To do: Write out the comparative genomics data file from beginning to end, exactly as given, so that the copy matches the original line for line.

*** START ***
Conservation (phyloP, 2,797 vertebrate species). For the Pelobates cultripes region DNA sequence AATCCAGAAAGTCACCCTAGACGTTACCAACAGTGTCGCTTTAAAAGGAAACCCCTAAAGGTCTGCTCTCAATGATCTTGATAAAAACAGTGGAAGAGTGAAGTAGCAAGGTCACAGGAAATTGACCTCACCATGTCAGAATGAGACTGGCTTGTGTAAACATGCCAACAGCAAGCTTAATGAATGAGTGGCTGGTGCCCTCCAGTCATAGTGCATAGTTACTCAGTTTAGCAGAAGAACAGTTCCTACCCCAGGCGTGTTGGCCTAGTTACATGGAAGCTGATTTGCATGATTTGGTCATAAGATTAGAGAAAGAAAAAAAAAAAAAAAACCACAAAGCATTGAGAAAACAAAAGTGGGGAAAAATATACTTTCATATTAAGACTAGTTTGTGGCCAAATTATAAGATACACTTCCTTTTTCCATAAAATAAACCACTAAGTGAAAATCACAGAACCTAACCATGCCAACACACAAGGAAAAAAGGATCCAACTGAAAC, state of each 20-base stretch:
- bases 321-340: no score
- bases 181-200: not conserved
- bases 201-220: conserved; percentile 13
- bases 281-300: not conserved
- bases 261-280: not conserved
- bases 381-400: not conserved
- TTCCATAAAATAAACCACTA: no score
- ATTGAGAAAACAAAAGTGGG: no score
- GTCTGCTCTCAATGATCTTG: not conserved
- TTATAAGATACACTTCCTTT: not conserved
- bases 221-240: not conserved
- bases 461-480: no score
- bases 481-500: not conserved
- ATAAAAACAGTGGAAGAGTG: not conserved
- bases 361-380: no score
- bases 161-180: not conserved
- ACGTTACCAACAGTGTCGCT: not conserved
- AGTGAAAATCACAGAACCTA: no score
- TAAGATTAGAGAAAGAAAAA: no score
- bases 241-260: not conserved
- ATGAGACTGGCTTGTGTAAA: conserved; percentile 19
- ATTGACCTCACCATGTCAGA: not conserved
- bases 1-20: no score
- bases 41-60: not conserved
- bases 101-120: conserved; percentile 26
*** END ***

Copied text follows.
Conservation (phyloP, 2,797 vertebrate species). For the Pelobates cultripes region DNA sequence AATCCAGAAAGTCACCCTAGACGTTACCAACAGTGTCGCTTTAAAAGGAAACCCCTAAAGGTCTGCTCTCAATGATCTTGATAAAAACAGTGGAAGAGTGAAGTAGCAAGGTCACAGGAAATTGACCTCACCATGTCAGAATGAGACTGGCTTGTGTAAACATGCCAACAGCAAGCTTAATGAATGAGTGGCTGGTGCCCTCCAGTCATAGTGCATAGTTACTCAGTTTAGCAGAAGAACAGTTCCTACCCCAGGCGTGTTGGCCTAGTTACATGGAAGCTGATTTGCATGATTTGGTCATAAGATTAGAGAAAGAAAAAAAAAAAAAAAACCACAAAGCATTGAGAAAACAAAAGTGGGGAAAAATATACTTTCATATTAAGACTAGTTTGTGGCCAAATTATAAGATACACTTCCTTTTTCCATAAAATAAACCACTAAGTGAAAATCACAGAACCTAACCATGCCAACACACAAGGAAAAAAGGATCCAACTGAAAC, state of each 20-base stretch:
- bases 321-340: no score
- bases 181-200: not conserved
- bases 201-220: conserved; percentile 13
- bases 281-300: not conserved
- bases 261-280: not conserved
- bases 381-400: not conserved
- TTCCATAAAATAAACCACTA: no score
- ATTGAGAAAACAAAAGTGGG: no score
- GTCTGCTCTCAATGATCTTG: not conserved
- TTATAAGATACACTTCCTTT: not conserved
- bases 221-240: not conserved
- bases 461-480: no score
- bases 481-500: not conserved
- ATAAAAACAGTGGAAGAGTG: not conserved
- bases 361-380: no score
- bases 161-180: not conserved
- ACGTTACCAACAGTGTCGCT: not conserved
- AGTGAAAATCACAGAACCTA: no score
- TAAGATTAGAGAAAGAAAAA: no score
- bases 241-260: not conserved
- ATGAGACTGGCTTGTGTAAA: conserved; percentile 19
- ATTGACCTCACCATGTCAGA: not conserved
- bases 1-20: no score
- bases 41-60: not conserved
- bases 101-120: conserved; percentile 26